- And it’s not just meat that is a problem; there is no morally significant difference between meat on the one hand, and dairy and eggs on the other. All of these products involve suffering and death. Veganism is not an extreme position; what is extreme is claiming to believe that animals matter morally and then inflicting suffering on them for no reason other than culinary pleasure or convenience. It is also extreme to continue to ignore that, if we adopted a vegan diet, we could substantially reduce, if not end, world hunger, and take the single most significant step we can take as individuals to address the climate crisis.
- Although I am sure that many readers will have various objections to what I have said here, I want to anticipate the one that I think will be the most prevalent: where do we draw the line? What about insects? What about plants? Are they all sentient? The answer is that lines in ethics are almost always hard to draw but, in this case, we can say with confidence that just about all of the animals we exploit as a matter of institutionalised practice – the mammals, the birds, the fish, the lobsters, the crabs, the octopi , etc – are sentient. We can start there and worry about refining the line later on.
- As for plants, there is absolutely no evidence to date that they have any sort of minds that prefer, want or desire anything. Yes, they have certainly evolved biological processes that seek to assure their flourishing but no, they are not subjectively aware. If it turns out that plants are sentient, given that it takes many more units of plants to produce one unit of an animal product, we would still be obligated to choose to consume the plants directly if we did not conclude that we have an obligation to starve.
- Gary L Francione is Board of Governors Professor of Law at Rutgers University School of Law in New Jersey, US; visiting professor of philosophy at the University of Lincoln, UK; and honorary professor of philosophy at the University of East Anglia, UK. His most recent book is Why Veganism Matters: The Moral Value of Animals (2021).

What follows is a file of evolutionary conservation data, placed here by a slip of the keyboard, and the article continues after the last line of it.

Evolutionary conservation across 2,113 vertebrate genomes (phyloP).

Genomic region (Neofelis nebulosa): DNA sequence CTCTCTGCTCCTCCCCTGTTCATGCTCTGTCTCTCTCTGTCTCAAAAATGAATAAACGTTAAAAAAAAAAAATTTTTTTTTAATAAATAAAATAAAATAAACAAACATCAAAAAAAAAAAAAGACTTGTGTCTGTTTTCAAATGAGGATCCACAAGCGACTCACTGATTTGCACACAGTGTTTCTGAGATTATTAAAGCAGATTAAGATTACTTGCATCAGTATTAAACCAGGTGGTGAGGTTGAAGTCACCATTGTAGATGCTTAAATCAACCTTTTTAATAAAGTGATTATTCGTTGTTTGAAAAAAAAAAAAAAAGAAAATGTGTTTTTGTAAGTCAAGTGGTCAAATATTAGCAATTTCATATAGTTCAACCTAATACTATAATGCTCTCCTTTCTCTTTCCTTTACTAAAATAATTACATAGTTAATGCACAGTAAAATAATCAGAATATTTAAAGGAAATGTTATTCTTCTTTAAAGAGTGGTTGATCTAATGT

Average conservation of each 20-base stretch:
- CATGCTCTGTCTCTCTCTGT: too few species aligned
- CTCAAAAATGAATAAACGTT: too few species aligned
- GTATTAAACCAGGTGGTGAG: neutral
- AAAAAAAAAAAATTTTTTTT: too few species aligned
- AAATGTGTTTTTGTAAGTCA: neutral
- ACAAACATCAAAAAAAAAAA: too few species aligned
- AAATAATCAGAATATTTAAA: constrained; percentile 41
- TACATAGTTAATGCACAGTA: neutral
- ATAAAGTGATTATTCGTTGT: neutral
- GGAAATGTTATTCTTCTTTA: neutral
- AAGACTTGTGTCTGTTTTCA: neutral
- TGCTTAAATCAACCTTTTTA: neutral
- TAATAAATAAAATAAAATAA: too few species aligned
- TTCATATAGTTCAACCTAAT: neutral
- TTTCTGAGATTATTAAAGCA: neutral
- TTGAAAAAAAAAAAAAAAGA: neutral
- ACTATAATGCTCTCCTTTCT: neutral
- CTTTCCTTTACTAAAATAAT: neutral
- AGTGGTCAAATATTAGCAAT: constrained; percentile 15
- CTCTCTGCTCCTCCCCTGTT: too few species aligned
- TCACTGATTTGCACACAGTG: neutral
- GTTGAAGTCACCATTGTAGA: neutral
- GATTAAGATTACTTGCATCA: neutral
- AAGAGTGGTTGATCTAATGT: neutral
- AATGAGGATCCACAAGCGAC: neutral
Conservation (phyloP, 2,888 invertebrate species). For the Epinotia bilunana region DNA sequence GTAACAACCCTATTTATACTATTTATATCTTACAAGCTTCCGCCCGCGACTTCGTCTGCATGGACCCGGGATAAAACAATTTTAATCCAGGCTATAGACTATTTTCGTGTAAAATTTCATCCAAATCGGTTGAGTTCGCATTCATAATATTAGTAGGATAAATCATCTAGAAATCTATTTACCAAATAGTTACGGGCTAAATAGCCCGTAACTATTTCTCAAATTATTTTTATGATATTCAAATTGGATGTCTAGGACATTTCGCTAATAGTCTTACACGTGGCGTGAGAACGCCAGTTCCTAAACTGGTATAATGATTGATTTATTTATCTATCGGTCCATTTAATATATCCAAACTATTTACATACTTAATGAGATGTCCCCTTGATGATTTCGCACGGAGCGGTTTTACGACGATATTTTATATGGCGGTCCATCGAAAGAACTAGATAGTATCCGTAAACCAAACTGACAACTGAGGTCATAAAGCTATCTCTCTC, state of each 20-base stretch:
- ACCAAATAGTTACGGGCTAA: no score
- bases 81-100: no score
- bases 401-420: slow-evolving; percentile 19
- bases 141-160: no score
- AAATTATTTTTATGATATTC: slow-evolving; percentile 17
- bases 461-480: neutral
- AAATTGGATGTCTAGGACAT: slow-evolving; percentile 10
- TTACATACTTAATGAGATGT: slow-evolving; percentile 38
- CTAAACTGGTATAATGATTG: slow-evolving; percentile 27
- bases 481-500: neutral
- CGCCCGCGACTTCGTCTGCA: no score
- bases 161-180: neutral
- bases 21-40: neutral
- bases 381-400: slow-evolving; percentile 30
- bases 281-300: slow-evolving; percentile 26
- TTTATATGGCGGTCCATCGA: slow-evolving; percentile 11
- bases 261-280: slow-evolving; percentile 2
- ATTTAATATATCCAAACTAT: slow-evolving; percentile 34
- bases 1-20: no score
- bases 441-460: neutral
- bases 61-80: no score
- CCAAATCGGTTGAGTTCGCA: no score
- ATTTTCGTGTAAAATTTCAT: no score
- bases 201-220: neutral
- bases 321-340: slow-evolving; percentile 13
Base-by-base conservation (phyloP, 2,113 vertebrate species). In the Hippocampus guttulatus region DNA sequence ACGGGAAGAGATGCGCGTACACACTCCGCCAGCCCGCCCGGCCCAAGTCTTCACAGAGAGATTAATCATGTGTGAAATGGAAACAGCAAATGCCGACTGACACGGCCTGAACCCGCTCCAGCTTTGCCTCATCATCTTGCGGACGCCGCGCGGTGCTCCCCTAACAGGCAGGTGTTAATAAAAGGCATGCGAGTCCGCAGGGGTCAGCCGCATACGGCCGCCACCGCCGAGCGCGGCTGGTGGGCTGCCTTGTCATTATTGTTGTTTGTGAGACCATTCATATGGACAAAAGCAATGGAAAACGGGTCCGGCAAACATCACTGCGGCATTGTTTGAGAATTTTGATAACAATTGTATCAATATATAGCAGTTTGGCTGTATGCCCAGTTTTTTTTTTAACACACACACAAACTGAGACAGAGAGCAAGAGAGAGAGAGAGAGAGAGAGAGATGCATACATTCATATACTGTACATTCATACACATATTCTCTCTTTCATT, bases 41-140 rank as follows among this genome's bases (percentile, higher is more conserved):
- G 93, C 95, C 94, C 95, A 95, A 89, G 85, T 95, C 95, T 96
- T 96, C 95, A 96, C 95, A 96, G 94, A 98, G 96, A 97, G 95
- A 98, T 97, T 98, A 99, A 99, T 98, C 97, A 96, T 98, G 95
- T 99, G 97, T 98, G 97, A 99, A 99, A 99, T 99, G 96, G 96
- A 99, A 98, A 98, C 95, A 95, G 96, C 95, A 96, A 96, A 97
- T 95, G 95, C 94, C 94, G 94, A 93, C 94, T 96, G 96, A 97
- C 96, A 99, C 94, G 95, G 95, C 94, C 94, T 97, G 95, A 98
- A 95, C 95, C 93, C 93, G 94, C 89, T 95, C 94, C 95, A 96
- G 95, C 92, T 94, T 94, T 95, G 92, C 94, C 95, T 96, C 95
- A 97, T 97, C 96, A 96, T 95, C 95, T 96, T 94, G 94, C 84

- This is a very important paper that deserves careful consideration, which I intend to supply shortly!
- It is – like many papers on Aeon – something of a plug for the author’s latest book, but it is very clearly argued.
- I agree with much of what the author has the say, but don’t believe the implications have been sufficiently thought through (maybe they are in the books).
- The author disagrees with both Peter Singer (utilitarian) and Tom Regan (rights theorist) in arguing that while it is a moral advance to consider the suffering of other sentient beings in our dealings with them, the key issue is with us treating them as property with no interest in their own survival because they have ‘no plans for the future’.
- He also argues that almost all our use of animals is ‘frivolous’ – in that it is unnecessary and arises merely for economic reasons because we consider animals as property.
- I agree with the author that animals – while they may not have ‘plans’ like we do – do have an interest in their own survival and suffer loss when deprived of life. I also agree that they should not be treated like inanimate ‘property’.
- However, I don’t agree that we should count them as Persons on that account. The author’s intuition is diametrically opposed to that of Lynne Rudder Baker, which is also mistaken, in my opinion.
- There is an interesting and challenging discussion of humans with dementia and normal non-human mammals that asks the question why the former have absolute moral priority and the latter don’t.
- Also, the author doesn’t really seem to take into account the fact that human and non-human animals are in competition for resources. Even were we to all to become vegans, we’d have to protect our food-sources from predation by rodents, insects, birds, ruminants, … and ourselves from large predators.
- The author seems to think there is objectivity in ethics. While an ethical position can be clearly argued, if it’s not accepted things seem to degenerate into shouting.
- Finally, I don’t like the current fad to link red-meat eating to climate-change. While the production of methane by ruminants does lead to climate change, this would be the case whether they were bred for human use or were wild. Should they not exist?
- I note that the comments are worth reading as the author has made cogent replies to objections. I’ve saved them for future reference.
- That’s all I’ve time for at the moment.
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